Looks like those neutrinos that arrived 60 nanoseconds ahead of schedule in that CERN experiment, the one that everyone keeps claiming proves relativity incorrect in the absolute speed limit of the universe, may have been mismeasured after all.
To get a clearer picture, the distance the neutrinos traveled is straightforward. They began in CERN and were measured via global positioning systems. However, the Gran Sasso Laboratory is located beneath the Earth under a kilometre-high mountain. Regardless, the OPERA team took this into account and provided an accurate distance measurement of 730 km to within tolerances of 20 cm. The neutrino flight time is then measured by using clocks at the opposing ends, with the team knowing exactly when the particles left and when they landed.
But were the clocks perfectly synchronized?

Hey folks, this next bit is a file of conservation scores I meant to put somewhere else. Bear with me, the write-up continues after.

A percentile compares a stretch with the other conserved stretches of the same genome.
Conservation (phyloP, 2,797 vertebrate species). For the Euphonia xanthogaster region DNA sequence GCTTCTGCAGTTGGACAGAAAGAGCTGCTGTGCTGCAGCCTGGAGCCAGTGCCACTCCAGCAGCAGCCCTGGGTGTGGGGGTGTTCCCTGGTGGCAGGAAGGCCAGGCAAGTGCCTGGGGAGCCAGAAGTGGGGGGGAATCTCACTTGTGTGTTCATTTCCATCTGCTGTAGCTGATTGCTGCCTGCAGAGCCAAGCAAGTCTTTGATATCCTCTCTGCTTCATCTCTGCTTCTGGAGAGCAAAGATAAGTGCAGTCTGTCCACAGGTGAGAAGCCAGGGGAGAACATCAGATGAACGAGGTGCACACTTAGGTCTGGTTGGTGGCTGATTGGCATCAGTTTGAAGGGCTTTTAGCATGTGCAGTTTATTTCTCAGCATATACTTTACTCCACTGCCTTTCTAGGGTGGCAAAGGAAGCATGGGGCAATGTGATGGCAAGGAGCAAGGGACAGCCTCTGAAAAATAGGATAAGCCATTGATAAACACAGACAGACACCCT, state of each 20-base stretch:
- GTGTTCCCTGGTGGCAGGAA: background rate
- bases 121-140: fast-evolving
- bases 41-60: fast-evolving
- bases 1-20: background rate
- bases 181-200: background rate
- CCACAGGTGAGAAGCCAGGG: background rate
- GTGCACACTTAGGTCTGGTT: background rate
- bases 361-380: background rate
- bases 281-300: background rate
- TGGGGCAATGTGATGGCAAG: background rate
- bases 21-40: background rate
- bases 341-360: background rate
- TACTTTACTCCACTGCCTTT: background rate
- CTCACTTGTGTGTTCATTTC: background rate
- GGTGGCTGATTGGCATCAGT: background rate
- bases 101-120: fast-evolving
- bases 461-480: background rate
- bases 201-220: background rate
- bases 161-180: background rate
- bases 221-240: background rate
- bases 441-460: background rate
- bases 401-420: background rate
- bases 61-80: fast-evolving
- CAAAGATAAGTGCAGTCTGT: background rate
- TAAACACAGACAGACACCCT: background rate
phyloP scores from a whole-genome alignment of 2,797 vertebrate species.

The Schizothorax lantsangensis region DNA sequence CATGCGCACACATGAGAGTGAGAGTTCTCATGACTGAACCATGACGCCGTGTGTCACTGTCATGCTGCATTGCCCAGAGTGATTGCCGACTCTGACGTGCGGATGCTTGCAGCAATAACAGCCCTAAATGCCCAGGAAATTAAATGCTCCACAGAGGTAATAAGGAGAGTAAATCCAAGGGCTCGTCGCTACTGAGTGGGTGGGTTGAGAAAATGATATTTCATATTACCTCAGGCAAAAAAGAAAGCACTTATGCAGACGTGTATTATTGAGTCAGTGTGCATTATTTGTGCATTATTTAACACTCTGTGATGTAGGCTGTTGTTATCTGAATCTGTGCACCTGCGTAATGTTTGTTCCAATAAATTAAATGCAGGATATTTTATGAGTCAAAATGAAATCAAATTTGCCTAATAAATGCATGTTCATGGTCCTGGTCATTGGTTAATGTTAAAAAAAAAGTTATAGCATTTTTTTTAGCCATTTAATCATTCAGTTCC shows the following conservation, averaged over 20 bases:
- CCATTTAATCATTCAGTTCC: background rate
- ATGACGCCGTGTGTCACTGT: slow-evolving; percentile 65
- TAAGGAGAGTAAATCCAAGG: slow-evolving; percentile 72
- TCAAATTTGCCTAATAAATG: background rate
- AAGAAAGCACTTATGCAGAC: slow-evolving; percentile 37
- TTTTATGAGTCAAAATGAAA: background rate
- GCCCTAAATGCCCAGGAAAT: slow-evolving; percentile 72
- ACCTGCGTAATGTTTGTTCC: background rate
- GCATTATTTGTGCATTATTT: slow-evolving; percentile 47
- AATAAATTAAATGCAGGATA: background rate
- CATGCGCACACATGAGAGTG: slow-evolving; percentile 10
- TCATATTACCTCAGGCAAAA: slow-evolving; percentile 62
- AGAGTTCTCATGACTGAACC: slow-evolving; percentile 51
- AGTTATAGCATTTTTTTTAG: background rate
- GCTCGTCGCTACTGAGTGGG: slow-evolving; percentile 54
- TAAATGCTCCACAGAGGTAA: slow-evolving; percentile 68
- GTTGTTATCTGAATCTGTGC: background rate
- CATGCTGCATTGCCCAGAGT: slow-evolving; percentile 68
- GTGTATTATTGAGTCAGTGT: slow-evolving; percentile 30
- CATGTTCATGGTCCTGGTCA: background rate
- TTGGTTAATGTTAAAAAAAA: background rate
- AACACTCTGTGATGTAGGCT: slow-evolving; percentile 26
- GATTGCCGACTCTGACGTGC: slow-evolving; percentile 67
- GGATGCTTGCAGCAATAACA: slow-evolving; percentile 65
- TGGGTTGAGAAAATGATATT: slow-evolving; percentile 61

Keeping time is again the domain of the GPS satellites which each broadcasting a highly accurate time signal from orbit some 20,000km overhead. But is it possible the team overlooked the amount of time it took for the satellite signals to return to Earth? In his statement, van Elburg says there is one effect that the OPERA team seems to have overlooked: the relativistic motion of the GPS clocks.
Meaning, rather than overturning relativity, the researchers just missed a potential variable.
I want faster than light travel to exist, because otherwise, crossing the vast gulfs of space between stars in a human lifetime is going to be impossible and Star Trek type universes are likewise impossible. But I’m not going to de facto assume that faster than light travel happened just because some practically insignificant amount of time was shaved off of an extraordinarily short distance. My money was always on a mismeasurement. And if the GPS clocks’ relativity resulted in a roughly 64ns delay in the timing, that fully accounts for the 60ns difference. The napkin calculation I linked before on a RCimT post pretty much says it all — if we got neutrinos that travelled that amount faster than the speed of light from a star we’ve been studying for some time, then it means we’d be getting some neutrinos several years ahead of schedule.
Edit: Bah, DarkSyde got to this before me. Ah well.